Los Angeles Times, March 16, 2018
President Trump's election victory over Hillary Clinton seemed to herald a new era for border security and immigration enforcement. But his polarizing and occasionally ignorant comments about immigrants have handed his adversaries a convenient pretext for stymying compromise on immigration reform: racism.
Left-leaning advocacy groups and a host of Democrats all too often shy away from the specifics of the debate and instead lean on cries of bigotry, resorting to claims like that of House Minority Leader Nancy Pelosi, who has described Trump's approach to immigration reform as an effort to "make America white again."
This dynamic played out recently at a large bakery in Chicago that supplies buns to McDonald's. Some 800 immigrant laborers, most of them from Mexico, lost their jobs last year after an audit by Immigration and Customs Enforcement. The Cloverhill Bakery, owned by Aryzta, a big Swiss food conglomerate, had to hire new workers, 80 percent to 90 percent of whom are African American. According to the Chicago Sun Times, the new workers are paid $14 per hour, or $4 per hour more than the (illegal) immigrant workers.
In this case, and in many others, the beneficiaries of immigration enforcement were working-class blacks, who are often passed over for jobs by unscrupulous employers.
The labor force participation rate for adult black men has declined steadily since the passage of the 1965 Immigration and Nationality Act, which ushered in a new era of mass immigration. In 1973, the rate was 79 percent. It is now at 68 percent, and the Bureau of Labor projects that it will decline to 61 percent by 2026.
In 2016, the Obama White House produced a 48-page report acknowledging that immigration does not help the labor force participation rate of the native-born. It concluded, however, that "immigration reform would raise the overall participation rate by bringing in new workers of prime working age."
Although the report used the term "new workers," Democrats may also be tempted by the prospect of new voters. But they should be aware that in courting one group, they risk losing others.
African Americans tend to be a reliable voting bloc for the Democratic Party, but they have repeatedly indicated in public opinion surveys that they want significantly less immigration.
A recent Harvard-Harris poll found that African Americans favor reducing legal immigration more than any other demographic group: 85 percent want less than the million-plus we allow on an annual basis, and 54 percent opted for the most stringent choices offered — 250,000 immigrants per year or less, or none at all.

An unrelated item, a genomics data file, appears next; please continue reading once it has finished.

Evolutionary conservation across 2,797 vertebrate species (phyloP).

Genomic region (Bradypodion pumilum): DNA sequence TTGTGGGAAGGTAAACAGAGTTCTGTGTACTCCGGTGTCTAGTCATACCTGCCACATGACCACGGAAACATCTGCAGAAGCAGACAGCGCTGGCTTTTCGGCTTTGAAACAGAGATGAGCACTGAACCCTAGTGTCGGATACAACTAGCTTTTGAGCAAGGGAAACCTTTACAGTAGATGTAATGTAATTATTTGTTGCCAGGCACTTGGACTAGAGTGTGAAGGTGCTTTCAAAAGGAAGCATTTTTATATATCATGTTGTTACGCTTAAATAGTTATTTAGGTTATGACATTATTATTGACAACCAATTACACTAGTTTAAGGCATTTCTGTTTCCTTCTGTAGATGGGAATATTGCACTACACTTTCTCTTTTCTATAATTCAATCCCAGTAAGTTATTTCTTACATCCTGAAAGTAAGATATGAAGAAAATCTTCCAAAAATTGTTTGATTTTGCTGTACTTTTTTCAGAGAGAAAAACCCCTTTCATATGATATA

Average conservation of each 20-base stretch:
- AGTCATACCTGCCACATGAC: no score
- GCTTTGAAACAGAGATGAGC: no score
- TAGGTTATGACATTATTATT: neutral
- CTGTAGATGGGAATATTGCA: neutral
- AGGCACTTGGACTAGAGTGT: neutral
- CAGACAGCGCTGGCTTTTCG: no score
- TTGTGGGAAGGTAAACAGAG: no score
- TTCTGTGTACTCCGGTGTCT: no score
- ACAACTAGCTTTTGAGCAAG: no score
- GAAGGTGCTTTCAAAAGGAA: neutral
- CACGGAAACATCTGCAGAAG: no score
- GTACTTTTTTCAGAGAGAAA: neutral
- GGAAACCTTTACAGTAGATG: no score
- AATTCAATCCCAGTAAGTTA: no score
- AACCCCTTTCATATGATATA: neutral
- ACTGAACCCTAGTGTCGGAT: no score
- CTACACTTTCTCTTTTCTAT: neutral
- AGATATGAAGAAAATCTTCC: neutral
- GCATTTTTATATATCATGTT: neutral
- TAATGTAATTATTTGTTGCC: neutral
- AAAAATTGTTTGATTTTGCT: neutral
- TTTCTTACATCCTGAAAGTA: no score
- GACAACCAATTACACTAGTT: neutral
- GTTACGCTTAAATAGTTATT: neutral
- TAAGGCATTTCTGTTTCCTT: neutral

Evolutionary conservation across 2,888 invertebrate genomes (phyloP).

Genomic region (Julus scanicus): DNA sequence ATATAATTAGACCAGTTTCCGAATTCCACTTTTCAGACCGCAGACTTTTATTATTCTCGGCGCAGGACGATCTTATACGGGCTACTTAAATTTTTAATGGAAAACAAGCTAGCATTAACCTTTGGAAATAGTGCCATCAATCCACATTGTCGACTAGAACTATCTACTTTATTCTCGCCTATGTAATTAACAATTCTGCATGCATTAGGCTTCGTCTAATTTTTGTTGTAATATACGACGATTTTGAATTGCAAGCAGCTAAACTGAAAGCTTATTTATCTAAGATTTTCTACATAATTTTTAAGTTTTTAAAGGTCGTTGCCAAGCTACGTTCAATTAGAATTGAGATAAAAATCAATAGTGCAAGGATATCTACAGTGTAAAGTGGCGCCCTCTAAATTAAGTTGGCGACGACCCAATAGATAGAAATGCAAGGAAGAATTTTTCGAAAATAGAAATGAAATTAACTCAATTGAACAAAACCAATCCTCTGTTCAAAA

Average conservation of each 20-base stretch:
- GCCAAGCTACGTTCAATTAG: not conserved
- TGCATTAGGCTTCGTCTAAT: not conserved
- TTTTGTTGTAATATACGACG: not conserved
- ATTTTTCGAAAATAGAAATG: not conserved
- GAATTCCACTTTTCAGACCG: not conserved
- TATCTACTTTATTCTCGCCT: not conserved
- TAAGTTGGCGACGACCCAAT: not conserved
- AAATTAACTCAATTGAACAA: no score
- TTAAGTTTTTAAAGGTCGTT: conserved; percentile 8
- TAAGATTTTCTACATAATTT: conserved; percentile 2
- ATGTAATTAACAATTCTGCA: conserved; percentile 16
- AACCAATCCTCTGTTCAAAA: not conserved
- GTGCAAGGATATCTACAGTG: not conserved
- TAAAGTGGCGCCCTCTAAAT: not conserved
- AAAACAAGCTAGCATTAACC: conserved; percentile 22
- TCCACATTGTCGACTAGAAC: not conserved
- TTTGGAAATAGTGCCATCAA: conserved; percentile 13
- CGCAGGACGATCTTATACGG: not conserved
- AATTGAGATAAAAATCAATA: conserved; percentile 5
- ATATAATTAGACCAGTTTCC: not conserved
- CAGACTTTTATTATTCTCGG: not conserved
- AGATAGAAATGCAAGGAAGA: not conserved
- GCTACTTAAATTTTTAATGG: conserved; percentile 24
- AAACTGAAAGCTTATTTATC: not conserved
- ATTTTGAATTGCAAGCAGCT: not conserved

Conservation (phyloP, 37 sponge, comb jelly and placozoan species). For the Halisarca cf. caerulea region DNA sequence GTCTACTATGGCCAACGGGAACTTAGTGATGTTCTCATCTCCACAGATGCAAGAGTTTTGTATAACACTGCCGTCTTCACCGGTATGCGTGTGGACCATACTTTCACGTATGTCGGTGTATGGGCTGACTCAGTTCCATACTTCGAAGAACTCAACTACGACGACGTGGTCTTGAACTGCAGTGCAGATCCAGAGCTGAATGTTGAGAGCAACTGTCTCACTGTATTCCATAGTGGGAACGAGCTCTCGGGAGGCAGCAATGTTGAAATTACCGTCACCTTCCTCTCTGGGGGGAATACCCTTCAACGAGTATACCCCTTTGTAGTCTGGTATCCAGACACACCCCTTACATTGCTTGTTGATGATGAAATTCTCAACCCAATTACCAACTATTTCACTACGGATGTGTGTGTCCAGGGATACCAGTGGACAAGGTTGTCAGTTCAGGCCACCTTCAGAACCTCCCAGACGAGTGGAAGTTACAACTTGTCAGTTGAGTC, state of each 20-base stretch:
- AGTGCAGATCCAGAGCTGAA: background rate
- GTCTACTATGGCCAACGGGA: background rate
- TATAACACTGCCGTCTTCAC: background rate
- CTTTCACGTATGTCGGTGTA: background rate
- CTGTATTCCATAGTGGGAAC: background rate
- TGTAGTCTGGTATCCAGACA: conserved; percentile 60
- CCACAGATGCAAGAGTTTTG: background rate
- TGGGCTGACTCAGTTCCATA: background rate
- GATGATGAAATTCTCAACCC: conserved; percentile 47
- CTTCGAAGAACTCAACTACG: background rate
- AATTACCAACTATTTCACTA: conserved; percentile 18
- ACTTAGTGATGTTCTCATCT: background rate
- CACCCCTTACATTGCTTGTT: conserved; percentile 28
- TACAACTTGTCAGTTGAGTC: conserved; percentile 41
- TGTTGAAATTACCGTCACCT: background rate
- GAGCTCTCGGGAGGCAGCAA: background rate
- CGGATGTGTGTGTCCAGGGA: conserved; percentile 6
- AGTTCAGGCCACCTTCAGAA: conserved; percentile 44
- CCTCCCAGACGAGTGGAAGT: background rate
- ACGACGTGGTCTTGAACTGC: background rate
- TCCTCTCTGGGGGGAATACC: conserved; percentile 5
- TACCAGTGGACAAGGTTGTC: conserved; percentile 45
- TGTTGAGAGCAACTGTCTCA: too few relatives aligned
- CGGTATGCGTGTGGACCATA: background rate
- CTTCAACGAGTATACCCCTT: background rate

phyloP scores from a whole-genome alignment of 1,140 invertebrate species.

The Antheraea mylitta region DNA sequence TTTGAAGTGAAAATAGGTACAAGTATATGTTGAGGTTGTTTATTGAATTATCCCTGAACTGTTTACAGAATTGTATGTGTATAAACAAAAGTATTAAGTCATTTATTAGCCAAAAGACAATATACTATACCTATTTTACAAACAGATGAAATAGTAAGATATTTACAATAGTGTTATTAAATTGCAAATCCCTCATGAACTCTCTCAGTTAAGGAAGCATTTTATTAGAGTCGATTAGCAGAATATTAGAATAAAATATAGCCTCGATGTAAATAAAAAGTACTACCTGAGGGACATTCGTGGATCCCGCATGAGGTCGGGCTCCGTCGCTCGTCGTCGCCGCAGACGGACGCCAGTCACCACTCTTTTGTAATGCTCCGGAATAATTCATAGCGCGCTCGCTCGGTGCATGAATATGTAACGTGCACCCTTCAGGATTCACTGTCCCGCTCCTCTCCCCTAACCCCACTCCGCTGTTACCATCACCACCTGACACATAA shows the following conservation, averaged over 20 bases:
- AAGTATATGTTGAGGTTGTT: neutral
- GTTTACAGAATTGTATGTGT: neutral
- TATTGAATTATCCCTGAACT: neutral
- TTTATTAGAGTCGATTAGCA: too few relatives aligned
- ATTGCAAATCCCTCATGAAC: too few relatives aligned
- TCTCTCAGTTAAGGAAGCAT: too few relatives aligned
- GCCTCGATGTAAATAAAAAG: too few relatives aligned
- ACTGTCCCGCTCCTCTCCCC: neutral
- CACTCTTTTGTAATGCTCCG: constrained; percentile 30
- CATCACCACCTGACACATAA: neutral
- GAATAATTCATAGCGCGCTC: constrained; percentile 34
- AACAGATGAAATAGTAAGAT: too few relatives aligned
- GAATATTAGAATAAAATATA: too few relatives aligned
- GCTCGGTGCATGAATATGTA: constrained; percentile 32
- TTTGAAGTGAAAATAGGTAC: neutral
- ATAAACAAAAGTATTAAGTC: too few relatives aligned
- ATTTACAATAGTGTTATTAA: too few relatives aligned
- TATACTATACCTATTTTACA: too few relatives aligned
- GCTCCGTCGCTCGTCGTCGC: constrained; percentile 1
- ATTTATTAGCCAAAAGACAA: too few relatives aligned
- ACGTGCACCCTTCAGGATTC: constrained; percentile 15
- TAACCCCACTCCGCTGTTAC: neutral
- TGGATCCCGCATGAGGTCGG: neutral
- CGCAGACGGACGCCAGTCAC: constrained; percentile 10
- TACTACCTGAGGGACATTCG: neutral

These attitudes are rational.
In a 2010 study on the social effects of immigration, the Cornell University professor Vernon Briggs concluded: "No racial or ethnic group has benefited less or been harmed more than the nation's African American community."
The Harvard economist George Borjas has found that, between 1980 and 2000, one-third of the decline in the employment among black male high school dropouts was attributable to immigration. He also reported "a strong correlation between immigration, black wages, black employment rates, and black incarceration rates."
In a 2014 paper on neoliberal immigration policies and their effects on African Americans, the University of Notre Dame professor Stephen Steinberg argued that, thanks to the Immigration and Nationality Act of 1965, "African Americans found themselves in the proverbial position of being 'last hired.'" Steinberg also noted that "immigrants have been cited as proof that African Americans lack the pluck and determination that have allowed millions of immigrants from Asia, Latin America and the Caribbean to pursue the American dream."
The struggles of black men obviously cannot all be linked to immigration, but it's clear that the status quo does not benefit them.
As elected leaders consider changing our immigration laws, the interests of America's most vulnerable citizens shouldn't be overlooked. The first step toward honest reform is for the Democratic Party to admit that while liberal immigration enforcement might help them win new voters, it also harms and disenfranchises their most loyal constituency.